Unknown_K
March 4th, 2010, 04:58 PM
I tried an old 16 bit ISA Adaptec SCSI but got timeout errors (will have to check it in another machine), so I stuck an 8 bit MFM card and drive in the unit and it works. Putting in a newer ROM would make it easy to use an IDE drive, but since I have 286 machines with built in BIOS I think I will just keep this one as is.

The machine itself is a huge AT case that I installed dual 1.2MB 5.25" drives into, looks massive with a 15" Sony monitor on top (has the power switch on the side like an old AT). Luckily the leaking battery didn't hurt anything (got it cheaper because of that too expecting the MB to be dead) and cleaned off nicely.

Now I need to solder on a coin battery holder and diode to finish it off.

vwestlife
March 4th, 2010, 05:35 PM
One other suggestion would be to scrounge around E-bay for an older SCSI card and finding a hard drive that way, either by itself or even from say an older Mac. Then, you don't really have to worry about the built in BIOS at all.

Just be careful: Not all SCSI controllers contain a boot ROM, since many were made for use with SCSI CD-ROM drives.

Captain Midnight
March 4th, 2010, 05:45 PM
True; my other suggestion was going to be using the MFM/RLL combination, which it looks like you used anyway. Slow? Yes, but depending on the 286 you have, a newer hard drive setup might actually outpace the machine, reducing the overall performance gain you would receive from doing that. Besides, what's a 286 without a hard drive that doesn't loudly clang or beeps?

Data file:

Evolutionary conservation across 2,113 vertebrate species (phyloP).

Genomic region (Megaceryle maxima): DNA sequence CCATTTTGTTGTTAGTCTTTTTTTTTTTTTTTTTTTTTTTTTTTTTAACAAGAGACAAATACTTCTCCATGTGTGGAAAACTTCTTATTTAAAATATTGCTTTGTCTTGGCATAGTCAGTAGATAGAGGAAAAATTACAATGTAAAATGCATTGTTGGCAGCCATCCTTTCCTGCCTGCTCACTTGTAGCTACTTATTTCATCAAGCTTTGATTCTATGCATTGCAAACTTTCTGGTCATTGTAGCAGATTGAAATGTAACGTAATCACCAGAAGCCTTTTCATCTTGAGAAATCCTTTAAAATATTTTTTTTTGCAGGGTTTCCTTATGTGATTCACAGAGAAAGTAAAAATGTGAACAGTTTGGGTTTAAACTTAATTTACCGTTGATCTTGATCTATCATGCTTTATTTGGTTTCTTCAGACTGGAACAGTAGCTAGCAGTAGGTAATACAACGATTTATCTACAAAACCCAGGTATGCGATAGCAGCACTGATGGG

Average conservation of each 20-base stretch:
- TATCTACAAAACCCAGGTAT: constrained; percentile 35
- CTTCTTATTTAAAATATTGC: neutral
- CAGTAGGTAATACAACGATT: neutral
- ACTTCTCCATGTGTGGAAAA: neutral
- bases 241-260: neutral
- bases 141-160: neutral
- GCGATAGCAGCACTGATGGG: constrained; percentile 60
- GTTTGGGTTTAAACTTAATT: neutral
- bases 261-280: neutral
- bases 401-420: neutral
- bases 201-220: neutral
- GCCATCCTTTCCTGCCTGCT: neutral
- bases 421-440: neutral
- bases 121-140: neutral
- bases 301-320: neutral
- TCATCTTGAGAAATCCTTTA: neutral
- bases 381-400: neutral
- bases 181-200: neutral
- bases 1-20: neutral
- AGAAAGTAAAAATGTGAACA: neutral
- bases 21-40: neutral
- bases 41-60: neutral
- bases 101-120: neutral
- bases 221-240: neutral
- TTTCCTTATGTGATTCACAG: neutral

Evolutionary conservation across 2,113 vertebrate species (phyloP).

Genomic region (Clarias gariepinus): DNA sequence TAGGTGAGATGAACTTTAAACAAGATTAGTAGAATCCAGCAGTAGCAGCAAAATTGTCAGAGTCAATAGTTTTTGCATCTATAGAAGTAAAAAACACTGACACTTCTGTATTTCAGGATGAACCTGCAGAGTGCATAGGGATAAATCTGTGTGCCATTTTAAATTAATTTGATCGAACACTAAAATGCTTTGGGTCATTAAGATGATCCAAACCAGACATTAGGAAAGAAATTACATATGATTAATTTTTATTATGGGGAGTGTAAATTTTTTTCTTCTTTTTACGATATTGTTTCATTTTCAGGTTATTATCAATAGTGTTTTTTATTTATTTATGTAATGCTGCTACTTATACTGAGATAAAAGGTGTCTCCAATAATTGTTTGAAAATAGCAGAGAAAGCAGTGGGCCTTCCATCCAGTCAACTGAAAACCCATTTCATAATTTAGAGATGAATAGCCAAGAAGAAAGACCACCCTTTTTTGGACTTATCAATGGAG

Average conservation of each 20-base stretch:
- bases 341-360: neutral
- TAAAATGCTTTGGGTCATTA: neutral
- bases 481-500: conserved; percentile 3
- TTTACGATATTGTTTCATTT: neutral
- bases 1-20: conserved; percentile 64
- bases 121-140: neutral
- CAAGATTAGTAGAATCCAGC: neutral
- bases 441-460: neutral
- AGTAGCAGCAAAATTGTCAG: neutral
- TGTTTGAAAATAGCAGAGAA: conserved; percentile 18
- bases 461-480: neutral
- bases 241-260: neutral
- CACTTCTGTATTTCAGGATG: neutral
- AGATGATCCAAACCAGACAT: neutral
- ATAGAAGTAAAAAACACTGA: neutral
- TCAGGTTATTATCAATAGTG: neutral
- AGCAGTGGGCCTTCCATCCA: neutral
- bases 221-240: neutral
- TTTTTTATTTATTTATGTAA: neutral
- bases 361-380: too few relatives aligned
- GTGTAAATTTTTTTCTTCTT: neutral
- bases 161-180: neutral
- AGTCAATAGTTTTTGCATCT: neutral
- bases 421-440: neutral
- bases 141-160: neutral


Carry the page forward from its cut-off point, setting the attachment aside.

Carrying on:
vwestlife
March 4th, 2010, 06:25 PM
True; my other suggestion was going to be using the MFM/RLL combination, which it looks like you used anyway. Slow? Yes, but depending on the 286 you have, a newer hard drive setup might actually outpace the machine, reducing the overall performance gain you would receive from doing that. Besides, what's a 286 without a hard drive that doesn't loudly clang or beeps?
Yes, and on a 286, a fast RLL drive and a 16-bit 1:1 interleave RLL controller would likely get you to the point where performance is more limited by CPU power than by disk speed. There were even some caching MFM/RLL controllers made with DRAM or SIMM sockets to add onboard RAM, but given enough main system RAM you could likely achieve the same effect just by using SmartDrive in DOS.

In fact, I just got a Seagate ST-277R-1 myself -- the fast-seek RLL version of the well known MFM ST-251, whose start-up seek test and regenerative auto-park made it one of the most aurally interesting and unmistakable hard drives ever made:

http://www.youtube.com/watch?v=Fh6sd-kdFFg

Now I just need to get a period-correct 286 (or even early 386) clone to put it in, although even in my Packard Bell Turbo XT it feels quite peppy compared to the old groany ST-225 it came with.

Unknown_K
March 4th, 2010, 09:54 PM
Installed the coin battery, its finished (unless I want to change some DRAM to get it to 1MB instead of 640K). It has 4 banks of DRAM 2 are 256K and 2 are 64K (100NS I think). I have a somewhat dead 286 board with 4 banks of 256K DRAM I could swap around. 640K is good enough for a 286 anyway.

One thing I didn't get correct is the LED light for the MFM controller. It has 5 pins in that area 2:1:2 and I can't get a combo that works with the 2 pin HD LED in the case, any ideas?

Captain Midnight
March 5th, 2010, 04:48 PM
640K is probably fine for basic DOS apps on a 286, but you might think about throwing an AST RAMPage in there if you can find it (or a similar EMS board). I've seen a few lately on EBay that look tempting, if I were working a desktop 286 now. And for drivers, if you can't find them anywhere else, REMM.SYS is included with Windows/286 along with a nice readme file to set the switches correctly.

And for reference on my prior post:

Beeping hard drive = ST-225
Clanging hard drive = ST-251

k2x4b524[
March 5th, 2010, 09:48 PM
Beeping hard drive = ST-225
Clanging hard drive = ST-251
Sliding hard drive = Magnetic Peripherals 9415-513
And the finale
Chirping hard drive = Kalok Octagon KL 330 *has to be the last known working one in existance*